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More Fantasy Baseball News

Top Fantasy Baseball Sleepers

Breakouts: Top 20 High-Ceiling Targets

Kole Calhoun

Kole Calhoun

If you’re reading this, it’s because you’re hoping to win your fantasy baseball league this year.

Whether it’s for bragging rights, money or both, you’re looking for the edge that will land your team in first place by season’s end.

Besides getting the most value out of every pick in your draft and working the waiver wire diligently all season, the thing that distinguishes winning fantasy teams is having as many breakout performances as possible.

The winning teams of last year most often had at least some from the group of Chris Davis, Matt Carpenter, Josh Donaldson, Jean Segura, Starling Marte, Hisashi Iwakuma, Jose Fernandez, Matt Harvey, Kenley Jansen and Koji Uehara. I had Donaldson, Iwakuma, Harvey and Uehara on my winning team.

These players were drafted in the late rounds if at all then went on to dominant fantasy seasons. Let’s call them breakouts.

Here is a list of my favorite breakout possibilities for this season, guys who I am targeting for their very high ceilings:

Yasmani Grandal, Padres, catcher

Two of my favorite skills to look for are power and patience, and Grandal has both. The 25-year-old has a career walk rate of 16.7% to go with nine career homers in 334  plate appearances. The skill set has the upside to hit .280 with a .380 OBP and 18 homers, yet the questions about his surgically-repaired knee and PED suspension have depressed his draft stock to the point where he’s a tremendous value.

Yan Gomes, Indians, catcher

The 26-year-old Brazilian surprised last year with a .294 average and 11 homers in 293 at-bats, yet his lack of a track record has him being drafted outside of the top 12 catchers. The Indians have moved Carlos Santana mostly off catcher to first, third and DH to clear playing time for Gomes, who could turn in a .300 average with 20 homers and become a top-five backstop. (more…)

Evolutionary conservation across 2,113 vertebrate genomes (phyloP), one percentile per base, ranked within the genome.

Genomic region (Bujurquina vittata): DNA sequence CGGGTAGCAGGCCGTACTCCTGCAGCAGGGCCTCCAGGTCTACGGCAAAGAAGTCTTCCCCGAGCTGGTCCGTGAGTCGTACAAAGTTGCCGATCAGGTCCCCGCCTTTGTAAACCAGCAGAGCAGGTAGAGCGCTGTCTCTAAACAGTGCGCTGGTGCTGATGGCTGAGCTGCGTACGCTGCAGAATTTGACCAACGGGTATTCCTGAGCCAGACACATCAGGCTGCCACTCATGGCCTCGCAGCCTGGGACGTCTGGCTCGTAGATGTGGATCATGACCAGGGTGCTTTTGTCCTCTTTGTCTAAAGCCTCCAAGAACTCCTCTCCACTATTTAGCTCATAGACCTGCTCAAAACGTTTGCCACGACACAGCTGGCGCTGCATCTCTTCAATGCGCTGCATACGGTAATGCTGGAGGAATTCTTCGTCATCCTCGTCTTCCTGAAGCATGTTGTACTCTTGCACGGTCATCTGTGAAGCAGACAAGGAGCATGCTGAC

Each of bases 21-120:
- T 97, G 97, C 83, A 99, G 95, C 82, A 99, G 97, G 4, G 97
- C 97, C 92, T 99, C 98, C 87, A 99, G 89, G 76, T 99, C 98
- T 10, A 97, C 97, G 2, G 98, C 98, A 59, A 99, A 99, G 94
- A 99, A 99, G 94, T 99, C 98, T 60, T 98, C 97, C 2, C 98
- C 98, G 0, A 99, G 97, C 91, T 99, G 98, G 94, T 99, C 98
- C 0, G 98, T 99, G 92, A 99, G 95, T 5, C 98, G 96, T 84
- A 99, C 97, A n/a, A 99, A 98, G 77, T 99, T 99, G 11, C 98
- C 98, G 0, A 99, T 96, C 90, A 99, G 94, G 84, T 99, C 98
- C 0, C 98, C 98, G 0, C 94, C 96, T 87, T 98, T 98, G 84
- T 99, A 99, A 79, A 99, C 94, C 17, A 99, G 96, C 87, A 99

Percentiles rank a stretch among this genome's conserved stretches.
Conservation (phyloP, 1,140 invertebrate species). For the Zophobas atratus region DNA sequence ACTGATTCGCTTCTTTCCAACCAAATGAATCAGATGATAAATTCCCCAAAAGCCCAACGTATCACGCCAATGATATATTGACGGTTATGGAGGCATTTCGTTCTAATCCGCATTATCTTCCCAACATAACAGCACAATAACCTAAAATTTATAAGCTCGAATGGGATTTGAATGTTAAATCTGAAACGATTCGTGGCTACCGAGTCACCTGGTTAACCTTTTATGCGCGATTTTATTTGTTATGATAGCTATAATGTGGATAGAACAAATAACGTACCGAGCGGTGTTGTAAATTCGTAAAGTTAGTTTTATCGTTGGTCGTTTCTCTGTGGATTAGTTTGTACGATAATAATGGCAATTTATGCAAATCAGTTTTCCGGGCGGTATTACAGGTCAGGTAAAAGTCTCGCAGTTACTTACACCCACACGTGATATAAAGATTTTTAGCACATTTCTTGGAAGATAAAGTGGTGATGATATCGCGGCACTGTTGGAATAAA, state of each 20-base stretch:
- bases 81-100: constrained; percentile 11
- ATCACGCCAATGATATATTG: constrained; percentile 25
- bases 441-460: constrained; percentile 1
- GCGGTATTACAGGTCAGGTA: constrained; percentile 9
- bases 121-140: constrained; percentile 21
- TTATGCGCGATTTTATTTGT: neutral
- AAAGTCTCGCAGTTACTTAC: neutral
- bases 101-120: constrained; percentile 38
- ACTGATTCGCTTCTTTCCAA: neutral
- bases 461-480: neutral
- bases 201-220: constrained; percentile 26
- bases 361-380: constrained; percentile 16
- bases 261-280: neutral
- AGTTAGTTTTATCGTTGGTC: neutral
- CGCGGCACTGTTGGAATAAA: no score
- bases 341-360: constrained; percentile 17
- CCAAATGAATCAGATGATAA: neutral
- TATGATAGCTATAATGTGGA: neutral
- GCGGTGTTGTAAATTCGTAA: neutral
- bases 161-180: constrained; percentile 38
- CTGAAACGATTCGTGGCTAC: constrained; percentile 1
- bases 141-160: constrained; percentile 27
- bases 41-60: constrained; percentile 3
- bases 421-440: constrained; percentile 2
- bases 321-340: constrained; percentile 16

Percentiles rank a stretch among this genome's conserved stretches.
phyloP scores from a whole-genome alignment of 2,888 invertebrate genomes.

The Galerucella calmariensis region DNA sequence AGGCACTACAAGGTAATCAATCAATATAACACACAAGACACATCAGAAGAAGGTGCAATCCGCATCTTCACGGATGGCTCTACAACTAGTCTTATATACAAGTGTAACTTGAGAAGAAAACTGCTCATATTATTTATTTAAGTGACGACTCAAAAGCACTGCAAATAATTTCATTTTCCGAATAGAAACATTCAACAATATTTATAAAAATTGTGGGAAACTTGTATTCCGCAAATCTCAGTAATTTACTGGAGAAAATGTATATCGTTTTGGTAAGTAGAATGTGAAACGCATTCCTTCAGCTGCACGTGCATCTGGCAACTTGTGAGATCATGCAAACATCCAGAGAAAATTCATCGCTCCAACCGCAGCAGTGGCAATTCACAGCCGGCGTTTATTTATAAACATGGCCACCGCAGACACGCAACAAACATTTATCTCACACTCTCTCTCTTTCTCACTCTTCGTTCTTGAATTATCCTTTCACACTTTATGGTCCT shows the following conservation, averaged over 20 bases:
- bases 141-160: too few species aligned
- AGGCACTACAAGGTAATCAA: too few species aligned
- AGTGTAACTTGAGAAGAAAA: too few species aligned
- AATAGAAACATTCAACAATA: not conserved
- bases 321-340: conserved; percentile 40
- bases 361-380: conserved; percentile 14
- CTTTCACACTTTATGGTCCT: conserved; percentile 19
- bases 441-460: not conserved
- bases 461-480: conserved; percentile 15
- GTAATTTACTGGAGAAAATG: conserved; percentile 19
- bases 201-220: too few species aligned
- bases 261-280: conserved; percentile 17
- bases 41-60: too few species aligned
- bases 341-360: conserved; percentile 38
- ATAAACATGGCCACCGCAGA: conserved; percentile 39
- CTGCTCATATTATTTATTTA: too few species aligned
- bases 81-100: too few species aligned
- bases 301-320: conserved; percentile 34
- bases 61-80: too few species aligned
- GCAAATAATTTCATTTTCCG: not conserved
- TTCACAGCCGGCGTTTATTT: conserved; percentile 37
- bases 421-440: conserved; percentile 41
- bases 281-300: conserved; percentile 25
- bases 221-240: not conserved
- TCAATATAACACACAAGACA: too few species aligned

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Overrated: Overvalued Draft Targets

Perception goes a long way toward determining a players’ fantasy value.

Veteran stars carry with them a reputation for fantasy success, but that sometimes hides a declining skill set.

Players coming off down seasons are often undervalued and ones returning from big years carry with them a premium.

Some have a reputation as injury prone, which can depress draft value to the point that the label makes a player undervalued.

But after presenting a list of underrated draft targets last week, we’re taking a look at some overvalued players this week.

Many of the biggest busts are tied to injuries, whether they are of the nagging variety that drags down performance or the type that lands a player on the disabled list for a lengthy time. The problem is that injuries are nearly impossible to predict. (more…)